Archives for posts with tag: love

Greetings Brother and sister,

I know not if you will ever actually see this note yourself, but I must try.

I have written before asking you to oppose the war on drugs (oppose all war for that matter). I ask again.

I’m becoming aware of the truths expounded by René Girard. We cannot do unto others first. We must love our neighbor as ourselves.

This is the truth. We must learn to walk in love. We must turn the other cheek. Otherwise, we all die. Continuing to escalate violence is the only feasible way to extinct ourselves. Let’s not.

I trust you still hold your faith honestly, but if you will listen to the above hour, and you can still scapegoat our brethren and throw them in rape cages, I trust your heart will convict you, and you will repent in fasting and mourning until your heart changes.

https://www.goodreads.com/author/quotes/193536.Ren_Girard

Brother and sister, can you live the example of following Jesus in His victimhood? Can we end the violence in our own lives each time it invites us to escalate? Can we undo what the adversary is doing? https://www.biblehub.com/1_john/3-8.htm

Be God manifest on earth.

Can we forgive so thoroughly that we value the life of the condemned as our own?

Can we seek restoration rather than punishment? Can we lift people up rather than scapegoat them?

Lawrence Reed, quoting Tocqueville,
“Even despots accept the excellence of liberty. The simple truth is that they wish to keep it for themselves and promote the idea that no one else is at all worthy of it. Thus, our opinion of liberty does not reveal our differences but the relative value which we place on our fellow man. We can state with conviction, therefore, that a man’s support for absolute government is in direct proportion to the contempt he feels for his country” — Alexis de Tocqueville, 1858.
Don’t you agree?
 
“Thus, our opinion of liberty does not reveal our differences but the relative value which we place on our fellow man.”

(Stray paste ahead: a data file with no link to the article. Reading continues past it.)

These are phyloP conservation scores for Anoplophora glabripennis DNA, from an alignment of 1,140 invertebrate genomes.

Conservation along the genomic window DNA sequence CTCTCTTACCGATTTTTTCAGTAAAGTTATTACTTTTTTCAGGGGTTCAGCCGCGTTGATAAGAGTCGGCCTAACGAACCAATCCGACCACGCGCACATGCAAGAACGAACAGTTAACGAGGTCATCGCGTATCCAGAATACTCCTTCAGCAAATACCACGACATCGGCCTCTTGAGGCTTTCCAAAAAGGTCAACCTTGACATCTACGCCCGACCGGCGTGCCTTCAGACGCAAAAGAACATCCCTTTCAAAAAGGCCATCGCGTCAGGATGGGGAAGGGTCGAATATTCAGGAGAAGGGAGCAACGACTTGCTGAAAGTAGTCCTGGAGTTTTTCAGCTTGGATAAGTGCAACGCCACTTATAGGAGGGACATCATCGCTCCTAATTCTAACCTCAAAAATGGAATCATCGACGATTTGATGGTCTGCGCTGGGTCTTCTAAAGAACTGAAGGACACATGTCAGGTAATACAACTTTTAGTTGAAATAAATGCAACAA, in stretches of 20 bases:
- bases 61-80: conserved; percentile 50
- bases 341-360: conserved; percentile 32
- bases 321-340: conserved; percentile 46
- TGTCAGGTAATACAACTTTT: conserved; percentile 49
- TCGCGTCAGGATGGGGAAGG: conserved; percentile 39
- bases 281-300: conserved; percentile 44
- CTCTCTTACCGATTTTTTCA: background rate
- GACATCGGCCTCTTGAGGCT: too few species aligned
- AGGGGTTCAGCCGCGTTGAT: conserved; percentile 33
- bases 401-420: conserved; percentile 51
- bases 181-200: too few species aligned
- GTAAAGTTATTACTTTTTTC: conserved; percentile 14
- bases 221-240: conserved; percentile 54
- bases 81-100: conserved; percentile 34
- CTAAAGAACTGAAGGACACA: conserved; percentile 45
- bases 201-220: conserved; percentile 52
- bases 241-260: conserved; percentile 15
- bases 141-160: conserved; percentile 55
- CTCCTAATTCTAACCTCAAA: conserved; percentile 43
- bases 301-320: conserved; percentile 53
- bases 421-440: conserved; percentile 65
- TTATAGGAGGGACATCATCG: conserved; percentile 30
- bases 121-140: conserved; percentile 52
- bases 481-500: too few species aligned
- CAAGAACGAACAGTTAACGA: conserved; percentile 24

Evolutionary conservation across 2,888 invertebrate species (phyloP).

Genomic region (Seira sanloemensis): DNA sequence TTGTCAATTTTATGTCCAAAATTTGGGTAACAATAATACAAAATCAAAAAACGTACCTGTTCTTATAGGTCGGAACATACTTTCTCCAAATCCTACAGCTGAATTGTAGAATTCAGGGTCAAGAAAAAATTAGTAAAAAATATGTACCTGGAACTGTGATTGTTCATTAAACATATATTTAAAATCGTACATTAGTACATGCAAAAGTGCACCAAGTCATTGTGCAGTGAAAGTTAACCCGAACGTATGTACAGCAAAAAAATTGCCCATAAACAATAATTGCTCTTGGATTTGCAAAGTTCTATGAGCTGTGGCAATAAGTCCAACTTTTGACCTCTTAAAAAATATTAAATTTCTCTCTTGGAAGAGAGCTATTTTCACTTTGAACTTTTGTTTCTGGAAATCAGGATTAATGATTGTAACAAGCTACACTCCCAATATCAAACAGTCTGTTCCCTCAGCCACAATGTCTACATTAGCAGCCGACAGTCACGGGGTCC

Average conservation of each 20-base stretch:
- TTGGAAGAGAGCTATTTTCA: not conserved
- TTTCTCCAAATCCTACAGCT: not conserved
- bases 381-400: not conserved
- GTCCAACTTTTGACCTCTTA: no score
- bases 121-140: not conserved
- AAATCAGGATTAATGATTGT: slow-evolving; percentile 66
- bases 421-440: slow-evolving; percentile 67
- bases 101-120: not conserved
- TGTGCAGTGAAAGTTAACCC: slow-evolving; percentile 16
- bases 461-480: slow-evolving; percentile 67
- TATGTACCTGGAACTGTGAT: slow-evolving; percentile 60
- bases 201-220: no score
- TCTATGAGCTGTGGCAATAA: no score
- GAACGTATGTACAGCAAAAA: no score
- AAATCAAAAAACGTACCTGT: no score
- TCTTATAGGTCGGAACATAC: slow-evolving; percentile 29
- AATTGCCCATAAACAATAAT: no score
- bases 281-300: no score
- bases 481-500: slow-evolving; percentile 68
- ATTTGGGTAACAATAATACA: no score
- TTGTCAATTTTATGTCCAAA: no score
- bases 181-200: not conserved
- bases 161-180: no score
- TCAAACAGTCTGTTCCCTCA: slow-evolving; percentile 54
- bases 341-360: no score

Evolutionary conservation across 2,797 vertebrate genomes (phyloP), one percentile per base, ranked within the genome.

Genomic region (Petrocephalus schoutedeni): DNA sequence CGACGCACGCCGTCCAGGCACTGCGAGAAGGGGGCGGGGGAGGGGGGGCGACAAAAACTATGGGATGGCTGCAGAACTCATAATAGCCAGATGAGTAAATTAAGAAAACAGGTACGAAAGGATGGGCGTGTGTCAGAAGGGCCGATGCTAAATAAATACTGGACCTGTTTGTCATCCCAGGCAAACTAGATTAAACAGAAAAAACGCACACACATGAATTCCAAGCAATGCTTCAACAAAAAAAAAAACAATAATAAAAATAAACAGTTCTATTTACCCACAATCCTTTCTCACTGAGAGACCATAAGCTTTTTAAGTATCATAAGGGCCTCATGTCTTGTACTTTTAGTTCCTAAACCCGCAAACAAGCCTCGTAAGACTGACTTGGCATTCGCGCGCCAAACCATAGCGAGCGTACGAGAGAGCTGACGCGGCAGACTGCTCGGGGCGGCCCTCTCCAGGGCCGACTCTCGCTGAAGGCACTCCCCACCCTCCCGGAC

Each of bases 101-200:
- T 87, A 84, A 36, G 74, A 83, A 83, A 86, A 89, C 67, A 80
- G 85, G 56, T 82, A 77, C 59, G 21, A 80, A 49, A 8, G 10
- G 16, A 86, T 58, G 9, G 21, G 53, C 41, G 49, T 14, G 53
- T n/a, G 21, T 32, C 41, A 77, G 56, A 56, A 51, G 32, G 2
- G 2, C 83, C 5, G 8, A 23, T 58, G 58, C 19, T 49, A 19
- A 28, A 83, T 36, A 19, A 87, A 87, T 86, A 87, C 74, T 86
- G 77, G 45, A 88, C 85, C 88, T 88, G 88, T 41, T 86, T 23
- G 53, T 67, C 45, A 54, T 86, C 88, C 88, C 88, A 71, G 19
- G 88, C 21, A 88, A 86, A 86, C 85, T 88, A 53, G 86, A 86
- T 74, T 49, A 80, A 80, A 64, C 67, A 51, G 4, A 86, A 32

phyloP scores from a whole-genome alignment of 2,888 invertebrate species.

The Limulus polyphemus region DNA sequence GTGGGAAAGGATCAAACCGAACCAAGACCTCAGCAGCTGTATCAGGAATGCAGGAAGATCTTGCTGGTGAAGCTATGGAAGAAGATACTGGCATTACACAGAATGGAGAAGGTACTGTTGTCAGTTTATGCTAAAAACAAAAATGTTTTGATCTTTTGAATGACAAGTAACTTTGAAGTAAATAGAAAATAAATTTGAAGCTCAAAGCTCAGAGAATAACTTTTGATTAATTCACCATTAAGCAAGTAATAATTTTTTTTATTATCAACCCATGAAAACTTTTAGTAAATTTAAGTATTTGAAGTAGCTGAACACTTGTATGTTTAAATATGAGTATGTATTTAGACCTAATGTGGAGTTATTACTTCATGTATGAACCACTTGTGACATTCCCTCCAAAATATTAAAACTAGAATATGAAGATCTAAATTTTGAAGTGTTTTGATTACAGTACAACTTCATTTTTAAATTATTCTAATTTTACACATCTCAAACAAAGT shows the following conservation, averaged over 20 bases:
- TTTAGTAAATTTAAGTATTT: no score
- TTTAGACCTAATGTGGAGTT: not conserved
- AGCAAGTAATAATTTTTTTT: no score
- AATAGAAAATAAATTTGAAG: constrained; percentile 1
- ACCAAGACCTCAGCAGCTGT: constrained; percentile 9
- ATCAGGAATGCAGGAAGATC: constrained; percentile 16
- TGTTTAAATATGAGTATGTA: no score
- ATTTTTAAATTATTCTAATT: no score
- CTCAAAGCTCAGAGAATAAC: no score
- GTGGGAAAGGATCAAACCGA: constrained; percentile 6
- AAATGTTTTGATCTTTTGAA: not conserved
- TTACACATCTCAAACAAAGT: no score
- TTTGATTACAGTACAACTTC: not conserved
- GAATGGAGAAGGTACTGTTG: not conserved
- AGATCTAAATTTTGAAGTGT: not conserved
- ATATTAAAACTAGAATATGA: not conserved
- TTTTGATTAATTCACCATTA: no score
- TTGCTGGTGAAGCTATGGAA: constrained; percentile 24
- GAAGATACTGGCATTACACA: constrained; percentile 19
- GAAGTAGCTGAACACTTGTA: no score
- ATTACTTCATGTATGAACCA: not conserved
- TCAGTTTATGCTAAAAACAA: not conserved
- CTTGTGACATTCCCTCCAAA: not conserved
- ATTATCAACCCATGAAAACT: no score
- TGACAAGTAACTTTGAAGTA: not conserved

Isn’t it that simple?
 
“We can state with conviction, therefore, that a man’s support for absolute government is in direct proportion to the contempt he feels for his country””
 
Yes! The less willing you are to let your fellow citizens alone, the more you contempt you have for them and the more you distrust the people of your country.
 
Like Thomas Jefferson said, “I would rather be exposed to the inconveniences attending too much liberty than those attending too small a degree of it.”
 
Forcing people by forcing the armed police to force them leads to all kinds of troubles, all kinds of harm. While it is inconvenient to trust people, since they will so often fail, it does show our love, respect, and patriotism.
 
It is worth it.
Liberty is worth the effort. Every person is worth it, every single person on earth, born or unborn, native or immigrant, legal or otherwise, wise or foolish, healthy or infirm, rich or poor, talented or plain, gifted or needy, yes, every single person!
Mr. Reed ends his statement with the following:
See Jim Powell’s essay, “Alexis de Tocqueville: How People Gain Liberty and Lose It” here: http://bit.ly/211zP8I. Tocqueville warned that a welfare state could seduce people into servitude.

My daughter, a new third-grade teacher, posted the following post by Mrs. Iseminger.